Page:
W3C is working on a new CSS3 definition of the display property. This possible new specification drastically modifies the actual property to become a shorthand property. Let’s see why this change is a good idea!
The Box Model
To help understand the concept, let’s talk about an old one: the box model. It says that any element is laid out on the page as a box with a:
- content area
- padding (optional)
- border (optional)
- margins (optional)
height properties define the dimensions of the
content area (if
box-sizing is set to
The actual Display property [CSS2.1]
The actual display property defines two things:
- How the element is laid out on the document
- How the content is laid out inside the box (
1. How the element is laid out on the document
- block elements are laid out vertically
- inline-block elements are laid out horizontally
- inline elements are laid out horizontally
2. How the content is laid out inside the box
|block elements||Content area can receive any dimension|
|inline-block elements||Content area can receive any dimension|
|inline elements||Content area can’t get a width, an height nor vertical margins|
To clearly separate those two concepts, conflated by the display property, it has been redefined to be the shorthand property of two new properties:
display-inside property tells how to lay its content out inside the box.
Main values can be:
- auto : depends on the
display-outsideproperty value. If it is
inline-levelthen auto means
- block : Content area can receive any dimension
- table : Content area can receive any dimension and, I suppose, will be able to be vertically aligned
- flex : follows the upcoming Flexible Box Layout Module.
display-outside property tells how to lay the element out in its parent.
Main values can be:
- block-level : elements are laid out vertically and take full width of their parent
- inline-level : elements are laid out horizontally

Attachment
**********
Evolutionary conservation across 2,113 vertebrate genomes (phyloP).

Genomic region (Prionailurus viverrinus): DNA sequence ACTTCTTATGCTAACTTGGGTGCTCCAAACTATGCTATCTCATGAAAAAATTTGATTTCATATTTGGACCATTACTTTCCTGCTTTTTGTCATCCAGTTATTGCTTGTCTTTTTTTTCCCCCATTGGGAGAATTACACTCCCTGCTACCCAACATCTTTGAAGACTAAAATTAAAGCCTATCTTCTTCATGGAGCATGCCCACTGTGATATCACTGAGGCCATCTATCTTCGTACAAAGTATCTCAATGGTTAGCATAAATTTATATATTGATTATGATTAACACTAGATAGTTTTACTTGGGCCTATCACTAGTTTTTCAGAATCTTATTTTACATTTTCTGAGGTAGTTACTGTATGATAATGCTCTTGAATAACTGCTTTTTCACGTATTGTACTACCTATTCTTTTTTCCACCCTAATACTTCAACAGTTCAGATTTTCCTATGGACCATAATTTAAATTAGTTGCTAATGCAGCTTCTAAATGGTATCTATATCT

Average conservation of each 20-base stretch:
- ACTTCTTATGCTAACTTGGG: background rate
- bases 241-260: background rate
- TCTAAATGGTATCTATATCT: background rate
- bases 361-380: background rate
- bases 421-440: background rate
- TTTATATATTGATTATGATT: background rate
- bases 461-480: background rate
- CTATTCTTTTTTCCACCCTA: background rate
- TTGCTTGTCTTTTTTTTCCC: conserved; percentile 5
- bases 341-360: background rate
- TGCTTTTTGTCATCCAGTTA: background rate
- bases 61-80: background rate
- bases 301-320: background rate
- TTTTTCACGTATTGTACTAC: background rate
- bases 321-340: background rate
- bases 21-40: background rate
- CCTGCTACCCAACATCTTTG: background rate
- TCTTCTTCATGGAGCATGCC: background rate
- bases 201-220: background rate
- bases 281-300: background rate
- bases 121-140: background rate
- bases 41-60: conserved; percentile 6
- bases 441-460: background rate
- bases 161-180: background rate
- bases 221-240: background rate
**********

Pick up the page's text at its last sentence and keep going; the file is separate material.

- none : elements are not laid out. This value exists for legacy reasons and box-suppress property is recommended instead.
The new Display property
The new display shorthand property gathers
display-inside. With above definitions, we can easily draw the following table (source)
The box-suppress property
display:none;doesn’t generate a box and doesn’t display it. Nothing is laid out on the document.
visibility: hidden;generate a box, doesn’t display it but laid it out on the document.
There is no way, at the moment, to generate a box, without displaying it and without laying it out on the document. That’s the purpose of the `box-suppress property.
Values can be:
- show : The element generates boxes as normal (default value)
- discard : The element generates no box at all (ex. the actual
- hide : The element generates boxes but those boxes are not displayed and not laid out on the document.
At the moment this new CSS3 module is just a working draft. It means that it does not imply endorsement by the W3C Membership and might be updated, replaced or obsoleted by other documents.
The general concept is quite interesting. It can make things a bit more clear, especially regarding the hybrid
inline-block. I also found the box-suppress property really interesting, especially when you want to show/hide a box with CSS3 transitions property: if the box is already generated, the transition is a lot smoother.